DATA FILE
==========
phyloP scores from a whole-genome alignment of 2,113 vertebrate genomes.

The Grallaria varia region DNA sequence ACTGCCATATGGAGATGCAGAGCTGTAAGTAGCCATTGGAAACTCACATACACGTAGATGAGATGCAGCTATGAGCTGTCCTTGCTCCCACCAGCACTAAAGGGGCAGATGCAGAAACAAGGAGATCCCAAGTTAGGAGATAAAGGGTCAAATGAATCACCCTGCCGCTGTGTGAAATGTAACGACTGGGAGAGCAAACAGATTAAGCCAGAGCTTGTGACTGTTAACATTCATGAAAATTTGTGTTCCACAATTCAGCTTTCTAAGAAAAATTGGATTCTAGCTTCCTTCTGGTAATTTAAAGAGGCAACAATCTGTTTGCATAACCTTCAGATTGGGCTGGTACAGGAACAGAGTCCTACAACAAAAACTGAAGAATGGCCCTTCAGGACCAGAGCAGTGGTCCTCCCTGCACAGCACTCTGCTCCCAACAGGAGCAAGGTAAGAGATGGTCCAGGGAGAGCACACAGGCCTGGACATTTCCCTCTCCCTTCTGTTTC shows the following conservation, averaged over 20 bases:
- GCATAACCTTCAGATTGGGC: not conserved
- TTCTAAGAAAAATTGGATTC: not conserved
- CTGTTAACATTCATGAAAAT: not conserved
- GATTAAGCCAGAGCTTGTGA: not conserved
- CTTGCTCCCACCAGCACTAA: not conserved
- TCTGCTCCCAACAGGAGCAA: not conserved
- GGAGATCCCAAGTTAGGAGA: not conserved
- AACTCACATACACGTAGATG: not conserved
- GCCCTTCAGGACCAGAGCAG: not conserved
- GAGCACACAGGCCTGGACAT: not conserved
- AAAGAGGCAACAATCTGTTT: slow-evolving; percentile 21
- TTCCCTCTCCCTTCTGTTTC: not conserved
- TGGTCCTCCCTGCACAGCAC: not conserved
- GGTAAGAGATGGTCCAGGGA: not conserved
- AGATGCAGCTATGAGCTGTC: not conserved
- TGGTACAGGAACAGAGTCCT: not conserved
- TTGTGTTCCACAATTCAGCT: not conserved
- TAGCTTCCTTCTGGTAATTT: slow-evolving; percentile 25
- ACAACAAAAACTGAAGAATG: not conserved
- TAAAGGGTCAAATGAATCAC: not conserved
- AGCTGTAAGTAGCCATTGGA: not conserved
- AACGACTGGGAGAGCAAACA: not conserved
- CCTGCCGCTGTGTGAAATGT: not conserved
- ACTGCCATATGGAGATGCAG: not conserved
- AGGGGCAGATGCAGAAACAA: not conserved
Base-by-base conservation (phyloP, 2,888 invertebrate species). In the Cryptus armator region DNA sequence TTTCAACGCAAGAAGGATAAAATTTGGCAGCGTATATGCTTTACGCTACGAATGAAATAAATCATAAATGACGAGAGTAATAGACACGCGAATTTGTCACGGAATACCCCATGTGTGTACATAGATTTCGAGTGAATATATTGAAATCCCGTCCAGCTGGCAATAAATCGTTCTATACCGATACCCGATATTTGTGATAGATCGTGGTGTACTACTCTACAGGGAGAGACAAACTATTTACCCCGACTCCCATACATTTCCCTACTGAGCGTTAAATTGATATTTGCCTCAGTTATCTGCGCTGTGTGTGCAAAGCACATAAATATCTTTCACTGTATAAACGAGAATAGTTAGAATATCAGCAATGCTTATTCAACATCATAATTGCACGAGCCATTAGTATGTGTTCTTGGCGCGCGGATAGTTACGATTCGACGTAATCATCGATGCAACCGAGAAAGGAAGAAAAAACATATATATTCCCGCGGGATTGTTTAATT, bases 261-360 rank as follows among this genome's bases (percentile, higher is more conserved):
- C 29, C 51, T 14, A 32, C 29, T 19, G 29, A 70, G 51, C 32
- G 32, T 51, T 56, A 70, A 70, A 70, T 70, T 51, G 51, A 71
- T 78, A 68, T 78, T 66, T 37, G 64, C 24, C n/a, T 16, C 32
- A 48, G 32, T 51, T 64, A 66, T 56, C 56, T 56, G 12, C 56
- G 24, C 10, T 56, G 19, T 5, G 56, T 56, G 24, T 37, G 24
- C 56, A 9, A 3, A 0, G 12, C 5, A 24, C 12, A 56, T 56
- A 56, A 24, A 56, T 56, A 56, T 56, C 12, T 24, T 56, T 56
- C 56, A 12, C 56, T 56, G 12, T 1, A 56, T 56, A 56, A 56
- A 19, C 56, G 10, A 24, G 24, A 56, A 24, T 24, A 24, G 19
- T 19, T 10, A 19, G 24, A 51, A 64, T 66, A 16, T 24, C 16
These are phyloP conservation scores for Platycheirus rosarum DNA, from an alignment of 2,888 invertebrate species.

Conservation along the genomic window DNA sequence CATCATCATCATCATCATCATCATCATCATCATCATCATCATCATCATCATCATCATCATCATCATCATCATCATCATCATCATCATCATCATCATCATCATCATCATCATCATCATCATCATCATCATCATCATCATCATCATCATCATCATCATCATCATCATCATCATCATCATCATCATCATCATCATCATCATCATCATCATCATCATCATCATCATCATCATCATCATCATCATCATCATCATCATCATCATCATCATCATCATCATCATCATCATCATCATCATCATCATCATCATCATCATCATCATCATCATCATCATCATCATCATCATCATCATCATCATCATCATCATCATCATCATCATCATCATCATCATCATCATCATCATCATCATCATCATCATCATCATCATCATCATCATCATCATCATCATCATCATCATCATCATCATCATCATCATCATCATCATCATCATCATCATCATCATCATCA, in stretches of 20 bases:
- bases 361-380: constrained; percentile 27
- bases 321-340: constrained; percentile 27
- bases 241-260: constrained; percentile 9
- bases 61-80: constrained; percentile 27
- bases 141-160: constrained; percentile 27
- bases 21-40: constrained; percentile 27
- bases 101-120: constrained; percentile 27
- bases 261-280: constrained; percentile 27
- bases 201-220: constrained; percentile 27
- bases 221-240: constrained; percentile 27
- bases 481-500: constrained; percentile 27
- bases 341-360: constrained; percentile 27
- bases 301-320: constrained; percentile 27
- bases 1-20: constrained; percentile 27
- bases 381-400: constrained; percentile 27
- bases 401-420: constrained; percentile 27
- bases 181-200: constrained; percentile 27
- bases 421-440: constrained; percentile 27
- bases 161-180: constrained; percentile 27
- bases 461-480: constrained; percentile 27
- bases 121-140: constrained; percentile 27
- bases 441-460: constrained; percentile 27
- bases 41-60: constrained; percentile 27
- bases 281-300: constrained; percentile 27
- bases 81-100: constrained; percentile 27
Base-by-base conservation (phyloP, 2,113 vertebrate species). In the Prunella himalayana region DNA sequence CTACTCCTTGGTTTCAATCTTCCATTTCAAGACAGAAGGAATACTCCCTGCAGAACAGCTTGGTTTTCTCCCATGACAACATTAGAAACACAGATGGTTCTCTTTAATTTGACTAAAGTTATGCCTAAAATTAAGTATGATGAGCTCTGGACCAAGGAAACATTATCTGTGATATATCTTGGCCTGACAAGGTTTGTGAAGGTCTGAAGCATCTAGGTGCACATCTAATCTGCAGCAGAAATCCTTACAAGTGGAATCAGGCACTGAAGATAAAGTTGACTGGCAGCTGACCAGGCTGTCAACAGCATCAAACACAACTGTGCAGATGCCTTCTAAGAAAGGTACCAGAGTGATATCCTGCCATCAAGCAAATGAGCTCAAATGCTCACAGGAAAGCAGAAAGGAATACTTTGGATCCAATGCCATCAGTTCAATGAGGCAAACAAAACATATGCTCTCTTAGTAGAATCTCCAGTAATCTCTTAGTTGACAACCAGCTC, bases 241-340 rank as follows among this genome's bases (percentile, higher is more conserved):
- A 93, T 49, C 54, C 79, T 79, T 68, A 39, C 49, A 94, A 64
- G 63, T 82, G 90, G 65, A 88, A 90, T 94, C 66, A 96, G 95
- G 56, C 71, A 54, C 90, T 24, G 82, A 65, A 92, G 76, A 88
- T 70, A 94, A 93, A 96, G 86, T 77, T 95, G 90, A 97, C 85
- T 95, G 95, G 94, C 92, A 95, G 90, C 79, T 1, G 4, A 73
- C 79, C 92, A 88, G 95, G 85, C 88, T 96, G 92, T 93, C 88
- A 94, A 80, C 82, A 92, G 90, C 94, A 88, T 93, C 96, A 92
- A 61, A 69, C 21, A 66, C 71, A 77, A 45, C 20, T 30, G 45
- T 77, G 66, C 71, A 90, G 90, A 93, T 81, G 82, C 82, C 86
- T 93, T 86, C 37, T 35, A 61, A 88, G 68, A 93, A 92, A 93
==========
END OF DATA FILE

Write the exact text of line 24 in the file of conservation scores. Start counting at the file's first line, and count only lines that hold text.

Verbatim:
- AACGACTGGGAGAGCAAACA: not conserved